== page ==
What do aviation, construction, and medicine have in common? Checklists. To a greater or lesser extent all routinely use checklists to manage complexity and reduce error. Their checklists do differ in form and function, however. In large-scale construction projects, checklists are used both to ensure routine build quality and to help address atypical problems. In aviation, checklists are used as the standard by airline pilots in the interests of passenger safety. And more recently, in medicine, the adherence to checklist procedures has been shown to substantially reduce both complications (and deaths) during surgery and bloodstream infections from central venous catheters (Gawande 2010; Pronovost and Vohr 2010).
The need for checklists of this sort arises when research evidence and practice has revealed a series of steps that is highly likely to lead to success, but where ignorance, ineptitude, discretion, and error mean such steps might easily, and detrimentally, be overlooked. To varying degrees, policing faces these conditions.
In a recent paper we speculated on the use of checklists to overcome persistent challenges encountered when carrying out problem-oriented policing (Sidebottom, Tilley, and Eck 2012). These challenges exist at three levels: integrating problem orientation within police agencies; delivering problem-oriented work, most commonly through using the SARA model; and implementing preventive responses. Take the latter. The problem-oriented policing literature is filled with examples where the implementation of selected measures is patchy, poorly timed, uncoordinated, or lacking the required follow through, thereby falling short of the sought-for outcomes.
This is clearly seen with efforts to reduce repeat burglary victimization, where a review of studies by Grove and Farrell (2012) revealed that better implementation of measures was associated with larger reductions in crime. However, in the case of repeat victimization, the quite large number of research studies that are available, when taken together, reveal several important features that should be considered, which we suggest may usefully be organized into a checklist (as shown in Table 1).
Table 1: A repeat burglary victimization project delivery checklist
We predict that the development of checklists like that of Table 1 may improve the response it summarizes. A checklist’s deliberately simple format often belies its sophistication. As can be seen in Table 1, this simple 15-item checklist draws attention to critical—and sometimes unobvious—steps that need to be taken if a repeat burglary victimization scheme is to be successful.
If those carrying out problem-oriented work were required to summarize the proposed intervention in the form of a workable checklist, they may be less likely to omit critical steps in their intervention, overlook important stakeholders, or neglect other vital details. Furthermore, such a checklist provides a useful means of documenting the implementation of the response, thereby providing valuable information for its assessment. Context is important in crime prevention. Consequently, any checklist relating to the implementation of specific measures would undoubtedly have to adapt to the particular initiative and setting under study.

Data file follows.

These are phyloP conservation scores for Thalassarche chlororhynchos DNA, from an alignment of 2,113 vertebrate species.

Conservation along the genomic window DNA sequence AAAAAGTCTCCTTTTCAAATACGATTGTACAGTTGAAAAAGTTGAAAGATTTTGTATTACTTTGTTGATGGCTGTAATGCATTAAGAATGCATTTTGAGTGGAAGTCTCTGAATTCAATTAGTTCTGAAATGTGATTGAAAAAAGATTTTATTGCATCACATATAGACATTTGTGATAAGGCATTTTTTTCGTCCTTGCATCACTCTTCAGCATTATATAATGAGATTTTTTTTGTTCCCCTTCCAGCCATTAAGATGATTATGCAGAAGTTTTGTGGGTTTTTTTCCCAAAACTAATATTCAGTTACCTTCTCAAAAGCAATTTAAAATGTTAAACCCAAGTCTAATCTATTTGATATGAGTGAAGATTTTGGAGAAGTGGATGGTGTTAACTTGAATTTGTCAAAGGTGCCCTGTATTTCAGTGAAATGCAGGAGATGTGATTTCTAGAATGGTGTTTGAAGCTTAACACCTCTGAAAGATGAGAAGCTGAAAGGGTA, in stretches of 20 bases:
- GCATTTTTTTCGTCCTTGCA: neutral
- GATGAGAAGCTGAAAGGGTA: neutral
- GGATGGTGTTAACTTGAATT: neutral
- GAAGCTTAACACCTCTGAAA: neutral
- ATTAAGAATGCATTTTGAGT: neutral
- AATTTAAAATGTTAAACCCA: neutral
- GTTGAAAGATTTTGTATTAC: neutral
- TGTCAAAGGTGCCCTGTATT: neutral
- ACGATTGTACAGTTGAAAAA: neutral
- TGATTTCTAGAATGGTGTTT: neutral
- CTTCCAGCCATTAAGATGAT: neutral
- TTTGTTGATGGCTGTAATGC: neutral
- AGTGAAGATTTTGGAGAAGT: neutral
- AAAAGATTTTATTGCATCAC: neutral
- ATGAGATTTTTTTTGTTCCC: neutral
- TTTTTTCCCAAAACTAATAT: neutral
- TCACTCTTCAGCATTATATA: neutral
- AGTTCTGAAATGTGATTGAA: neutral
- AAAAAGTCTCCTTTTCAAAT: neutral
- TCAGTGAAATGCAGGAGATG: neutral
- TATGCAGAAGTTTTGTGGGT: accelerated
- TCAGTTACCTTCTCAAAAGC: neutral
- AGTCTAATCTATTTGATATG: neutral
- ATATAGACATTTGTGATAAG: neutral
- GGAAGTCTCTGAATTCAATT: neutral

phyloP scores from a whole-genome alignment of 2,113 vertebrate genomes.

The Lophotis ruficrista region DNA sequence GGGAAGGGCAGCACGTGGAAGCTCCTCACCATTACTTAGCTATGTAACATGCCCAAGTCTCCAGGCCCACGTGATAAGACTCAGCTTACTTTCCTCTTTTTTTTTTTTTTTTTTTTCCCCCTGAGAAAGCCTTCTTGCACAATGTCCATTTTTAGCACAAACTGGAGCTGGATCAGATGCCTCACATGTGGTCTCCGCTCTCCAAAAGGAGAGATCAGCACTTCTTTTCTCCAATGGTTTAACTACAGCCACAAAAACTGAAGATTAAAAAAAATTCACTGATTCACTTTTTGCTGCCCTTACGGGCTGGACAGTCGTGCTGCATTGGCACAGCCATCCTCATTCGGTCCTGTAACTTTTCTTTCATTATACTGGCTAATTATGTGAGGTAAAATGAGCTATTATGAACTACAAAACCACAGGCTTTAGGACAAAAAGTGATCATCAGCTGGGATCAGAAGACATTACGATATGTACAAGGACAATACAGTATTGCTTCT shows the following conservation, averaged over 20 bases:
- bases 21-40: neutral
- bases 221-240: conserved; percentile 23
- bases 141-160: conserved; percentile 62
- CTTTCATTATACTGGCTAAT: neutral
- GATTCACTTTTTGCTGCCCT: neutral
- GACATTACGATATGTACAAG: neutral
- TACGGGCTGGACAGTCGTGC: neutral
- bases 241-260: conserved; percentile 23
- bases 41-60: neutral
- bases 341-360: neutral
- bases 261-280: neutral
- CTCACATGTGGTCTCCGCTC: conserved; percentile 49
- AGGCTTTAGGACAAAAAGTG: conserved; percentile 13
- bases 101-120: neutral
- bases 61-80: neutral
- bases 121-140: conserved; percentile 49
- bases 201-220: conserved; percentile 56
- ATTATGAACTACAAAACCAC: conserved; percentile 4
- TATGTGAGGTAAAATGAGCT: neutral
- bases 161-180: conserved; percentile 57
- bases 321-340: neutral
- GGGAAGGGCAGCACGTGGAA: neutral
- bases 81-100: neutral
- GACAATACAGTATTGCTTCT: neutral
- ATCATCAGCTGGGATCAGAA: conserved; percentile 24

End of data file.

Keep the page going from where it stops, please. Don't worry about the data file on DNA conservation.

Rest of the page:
Some will baulk at our suggestions. They will justifiably claim that problem-oriented policing is an iterative, open-ended search to determine effective solutions to knotty police-relevant problems. Reducing this to mechanistic box-ticking is at best overly-simple and at worse regressive. We share their sentiments, in part. But after examining fields that have successfully used checklists, and that are every bit as complex and iterative as police problem solving, we conclude that checklists offer clear advantages, particularly when dealing with complex open-ended problems. We see checklists as supplementing the numerous strategies already in place to help manage the complexity involved in doing problem-oriented policing, not to be worked through slavishly but to act as an aide-memoir to ensure that actions that research evidence suggests is important are considered and not forgotten.
What we propose is an invitation to the field. Evidence-based checklists have brought about substantial improvements in allied problem-solving fields. Time will tell if such effects are transferable to policing. Presently, the potential for similarly derived checklists to improve aspects of problem-oriented policing has received little attention. We think it deserves more.
John E. Eck
Gawande, A. 2010. The Checklist Manifesto: How to Get Things Right. London, UK: Profile Books.
Grove, L., and G. Farrell. 2012. “Once Bitten, Twice Shy? Repeat Victimization and its Prevention.” In B. Welsh and D. Farrington (eds.) The Oxford Handbook of Crime Prevention, Oxford: Oxford University Press.
Pronovost, P. J., and E. Vohr. 2010. Safe Patients, Smart Hospitals: How One Doctor’s Checklist can Help us Change Health Care from the Inside Out. Plume: Penguin.
Sidebottom, A., N. Tilley, and J.E. Eck. 2012. Towards Checklists to Reduce Common Sources of Problem-Solving Failure. Policing: A journal of Policy and Practice.
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